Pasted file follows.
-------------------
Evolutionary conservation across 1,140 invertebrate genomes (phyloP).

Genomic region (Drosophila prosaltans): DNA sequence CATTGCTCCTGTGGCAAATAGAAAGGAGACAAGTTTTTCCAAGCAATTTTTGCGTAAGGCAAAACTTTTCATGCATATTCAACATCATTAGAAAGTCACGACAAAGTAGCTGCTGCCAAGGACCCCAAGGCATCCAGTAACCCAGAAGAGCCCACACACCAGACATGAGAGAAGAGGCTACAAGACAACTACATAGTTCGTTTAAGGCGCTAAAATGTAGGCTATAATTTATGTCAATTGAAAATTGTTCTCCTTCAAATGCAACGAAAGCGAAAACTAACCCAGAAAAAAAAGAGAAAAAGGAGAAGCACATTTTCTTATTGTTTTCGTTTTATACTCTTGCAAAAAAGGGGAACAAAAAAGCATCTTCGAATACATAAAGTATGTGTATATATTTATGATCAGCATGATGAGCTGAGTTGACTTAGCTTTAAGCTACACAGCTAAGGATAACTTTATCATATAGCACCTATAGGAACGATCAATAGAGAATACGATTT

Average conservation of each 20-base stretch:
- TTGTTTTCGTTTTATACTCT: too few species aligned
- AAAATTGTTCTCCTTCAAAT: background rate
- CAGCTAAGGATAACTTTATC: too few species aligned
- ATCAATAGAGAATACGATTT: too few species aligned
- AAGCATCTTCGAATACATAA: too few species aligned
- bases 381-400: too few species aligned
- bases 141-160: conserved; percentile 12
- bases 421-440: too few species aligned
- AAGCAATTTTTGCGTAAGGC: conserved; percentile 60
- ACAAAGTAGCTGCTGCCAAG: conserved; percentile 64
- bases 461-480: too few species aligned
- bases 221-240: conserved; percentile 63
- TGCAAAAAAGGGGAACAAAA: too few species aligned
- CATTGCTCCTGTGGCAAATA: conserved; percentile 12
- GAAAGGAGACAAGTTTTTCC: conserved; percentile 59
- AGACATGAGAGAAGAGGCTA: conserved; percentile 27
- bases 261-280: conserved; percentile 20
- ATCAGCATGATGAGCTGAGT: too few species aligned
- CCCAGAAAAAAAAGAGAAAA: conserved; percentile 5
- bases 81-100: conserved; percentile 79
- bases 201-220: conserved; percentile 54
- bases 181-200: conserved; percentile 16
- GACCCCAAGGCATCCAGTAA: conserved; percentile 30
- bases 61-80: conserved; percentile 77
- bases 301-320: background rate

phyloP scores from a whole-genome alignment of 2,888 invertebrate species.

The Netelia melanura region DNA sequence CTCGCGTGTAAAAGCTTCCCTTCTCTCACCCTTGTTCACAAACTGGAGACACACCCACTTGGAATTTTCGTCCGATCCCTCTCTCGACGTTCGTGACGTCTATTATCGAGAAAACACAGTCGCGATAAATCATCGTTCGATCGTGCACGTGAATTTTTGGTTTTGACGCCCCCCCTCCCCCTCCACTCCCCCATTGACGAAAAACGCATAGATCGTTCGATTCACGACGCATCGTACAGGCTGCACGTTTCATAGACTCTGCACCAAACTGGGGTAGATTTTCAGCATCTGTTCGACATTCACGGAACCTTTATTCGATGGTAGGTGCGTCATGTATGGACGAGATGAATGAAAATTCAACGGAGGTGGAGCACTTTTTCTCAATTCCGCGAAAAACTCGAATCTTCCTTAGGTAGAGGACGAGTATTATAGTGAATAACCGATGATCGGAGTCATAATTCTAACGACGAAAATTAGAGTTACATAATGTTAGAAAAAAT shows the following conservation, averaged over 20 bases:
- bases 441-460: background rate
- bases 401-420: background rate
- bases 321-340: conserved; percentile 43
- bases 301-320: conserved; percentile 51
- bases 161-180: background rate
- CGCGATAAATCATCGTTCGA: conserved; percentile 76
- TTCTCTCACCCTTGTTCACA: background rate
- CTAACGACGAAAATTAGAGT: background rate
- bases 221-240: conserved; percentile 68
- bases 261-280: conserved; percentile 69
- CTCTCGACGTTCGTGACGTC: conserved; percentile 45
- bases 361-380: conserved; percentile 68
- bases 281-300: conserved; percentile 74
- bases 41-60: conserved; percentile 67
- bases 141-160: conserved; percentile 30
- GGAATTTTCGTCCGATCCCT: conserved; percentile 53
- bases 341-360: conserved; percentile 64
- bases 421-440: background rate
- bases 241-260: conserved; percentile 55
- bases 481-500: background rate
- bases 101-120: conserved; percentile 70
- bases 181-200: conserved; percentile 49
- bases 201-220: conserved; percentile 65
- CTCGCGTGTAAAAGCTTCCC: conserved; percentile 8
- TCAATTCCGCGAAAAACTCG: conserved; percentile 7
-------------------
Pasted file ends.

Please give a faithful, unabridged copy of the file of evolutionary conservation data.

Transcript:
Evolutionary conservation across 1,140 invertebrate genomes (phyloP).

Genomic region (Drosophila prosaltans): DNA sequence CATTGCTCCTGTGGCAAATAGAAAGGAGACAAGTTTTTCCAAGCAATTTTTGCGTAAGGCAAAACTTTTCATGCATATTCAACATCATTAGAAAGTCACGACAAAGTAGCTGCTGCCAAGGACCCCAAGGCATCCAGTAACCCAGAAGAGCCCACACACCAGACATGAGAGAAGAGGCTACAAGACAACTACATAGTTCGTTTAAGGCGCTAAAATGTAGGCTATAATTTATGTCAATTGAAAATTGTTCTCCTTCAAATGCAACGAAAGCGAAAACTAACCCAGAAAAAAAAGAGAAAAAGGAGAAGCACATTTTCTTATTGTTTTCGTTTTATACTCTTGCAAAAAAGGGGAACAAAAAAGCATCTTCGAATACATAAAGTATGTGTATATATTTATGATCAGCATGATGAGCTGAGTTGACTTAGCTTTAAGCTACACAGCTAAGGATAACTTTATCATATAGCACCTATAGGAACGATCAATAGAGAATACGATTT

Average conservation of each 20-base stretch:
- TTGTTTTCGTTTTATACTCT: too few species aligned
- AAAATTGTTCTCCTTCAAAT: background rate
- CAGCTAAGGATAACTTTATC: too few species aligned
- ATCAATAGAGAATACGATTT: too few species aligned
- AAGCATCTTCGAATACATAA: too few species aligned
- bases 381-400: too few species aligned
- bases 141-160: conserved; percentile 12
- bases 421-440: too few species aligned
- AAGCAATTTTTGCGTAAGGC: conserved; percentile 60
- ACAAAGTAGCTGCTGCCAAG: conserved; percentile 64
- bases 461-480: too few species aligned
- bases 221-240: conserved; percentile 63
- TGCAAAAAAGGGGAACAAAA: too few species aligned
- CATTGCTCCTGTGGCAAATA: conserved; percentile 12
- GAAAGGAGACAAGTTTTTCC: conserved; percentile 59
- AGACATGAGAGAAGAGGCTA: conserved; percentile 27
- bases 261-280: conserved; percentile 20
- ATCAGCATGATGAGCTGAGT: too few species aligned
- CCCAGAAAAAAAAGAGAAAA: conserved; percentile 5
- bases 81-100: conserved; percentile 79
- bases 201-220: conserved; percentile 54
- bases 181-200: conserved; percentile 16
- GACCCCAAGGCATCCAGTAA: conserved; percentile 30
- bases 61-80: conserved; percentile 77
- bases 301-320: background rate

phyloP scores from a whole-genome alignment of 2,888 invertebrate species.

The Netelia melanura region DNA sequence CTCGCGTGTAAAAGCTTCCCTTCTCTCACCCTTGTTCACAAACTGGAGACACACCCACTTGGAATTTTCGTCCGATCCCTCTCTCGACGTTCGTGACGTCTATTATCGAGAAAACACAGTCGCGATAAATCATCGTTCGATCGTGCACGTGAATTTTTGGTTTTGACGCCCCCCCTCCCCCTCCACTCCCCCATTGACGAAAAACGCATAGATCGTTCGATTCACGACGCATCGTACAGGCTGCACGTTTCATAGACTCTGCACCAAACTGGGGTAGATTTTCAGCATCTGTTCGACATTCACGGAACCTTTATTCGATGGTAGGTGCGTCATGTATGGACGAGATGAATGAAAATTCAACGGAGGTGGAGCACTTTTTCTCAATTCCGCGAAAAACTCGAATCTTCCTTAGGTAGAGGACGAGTATTATAGTGAATAACCGATGATCGGAGTCATAATTCTAACGACGAAAATTAGAGTTACATAATGTTAGAAAAAAT shows the following conservation, averaged over 20 bases:
- bases 441-460: background rate
- bases 401-420: background rate
- bases 321-340: conserved; percentile 43
- bases 301-320: conserved; percentile 51
- bases 161-180: background rate
- CGCGATAAATCATCGTTCGA: conserved; percentile 76
- TTCTCTCACCCTTGTTCACA: background rate
- CTAACGACGAAAATTAGAGT: background rate
- bases 221-240: conserved; percentile 68
- bases 261-280: conserved; percentile 69
- CTCTCGACGTTCGTGACGTC: conserved; percentile 45
- bases 361-380: conserved; percentile 68
- bases 281-300: conserved; percentile 74
- bases 41-60: conserved; percentile 67
- bases 141-160: conserved; percentile 30
- GGAATTTTCGTCCGATCCCT: conserved; percentile 53
- bases 341-360: conserved; percentile 64
- bases 421-440: background rate
- bases 241-260: conserved; percentile 55
- bases 481-500: background rate
- bases 101-120: conserved; percentile 70
- bases 181-200: conserved; percentile 49
- bases 201-220: conserved; percentile 65
- CTCGCGTGTAAAAGCTTCCC: conserved; percentile 8
- TCAATTCCGCGAAAAACTCG: conserved; percentile 7